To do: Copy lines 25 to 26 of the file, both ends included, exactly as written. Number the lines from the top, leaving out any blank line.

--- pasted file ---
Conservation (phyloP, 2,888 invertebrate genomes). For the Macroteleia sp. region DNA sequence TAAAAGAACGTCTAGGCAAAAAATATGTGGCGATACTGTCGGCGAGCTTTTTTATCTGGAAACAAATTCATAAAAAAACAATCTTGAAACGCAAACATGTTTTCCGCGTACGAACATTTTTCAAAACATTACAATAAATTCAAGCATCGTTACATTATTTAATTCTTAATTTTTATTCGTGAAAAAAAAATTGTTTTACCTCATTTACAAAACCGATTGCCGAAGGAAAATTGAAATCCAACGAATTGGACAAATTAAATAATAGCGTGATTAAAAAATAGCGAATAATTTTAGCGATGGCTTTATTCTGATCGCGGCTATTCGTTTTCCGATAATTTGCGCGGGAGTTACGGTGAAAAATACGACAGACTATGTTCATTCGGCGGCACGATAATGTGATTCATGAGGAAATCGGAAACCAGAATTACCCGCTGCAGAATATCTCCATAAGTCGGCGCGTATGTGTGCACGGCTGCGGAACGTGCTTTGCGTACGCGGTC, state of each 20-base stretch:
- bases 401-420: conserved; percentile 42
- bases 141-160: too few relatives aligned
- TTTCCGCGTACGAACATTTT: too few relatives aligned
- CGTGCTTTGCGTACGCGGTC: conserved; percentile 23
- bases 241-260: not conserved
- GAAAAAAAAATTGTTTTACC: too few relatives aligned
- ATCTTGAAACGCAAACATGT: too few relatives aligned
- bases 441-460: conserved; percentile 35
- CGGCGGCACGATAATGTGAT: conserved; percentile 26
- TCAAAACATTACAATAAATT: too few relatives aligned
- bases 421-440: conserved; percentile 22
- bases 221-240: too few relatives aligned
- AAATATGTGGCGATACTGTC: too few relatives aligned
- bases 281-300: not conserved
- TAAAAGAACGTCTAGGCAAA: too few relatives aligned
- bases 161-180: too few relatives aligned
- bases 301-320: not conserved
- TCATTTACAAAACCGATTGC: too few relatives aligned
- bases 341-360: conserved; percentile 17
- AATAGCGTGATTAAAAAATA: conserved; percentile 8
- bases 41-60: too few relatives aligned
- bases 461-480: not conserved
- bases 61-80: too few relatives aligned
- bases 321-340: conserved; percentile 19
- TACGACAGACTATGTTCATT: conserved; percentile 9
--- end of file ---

- bases 321-340: conserved; percentile 19
- TACGACAGACTATGTTCATT: conserved; percentile 9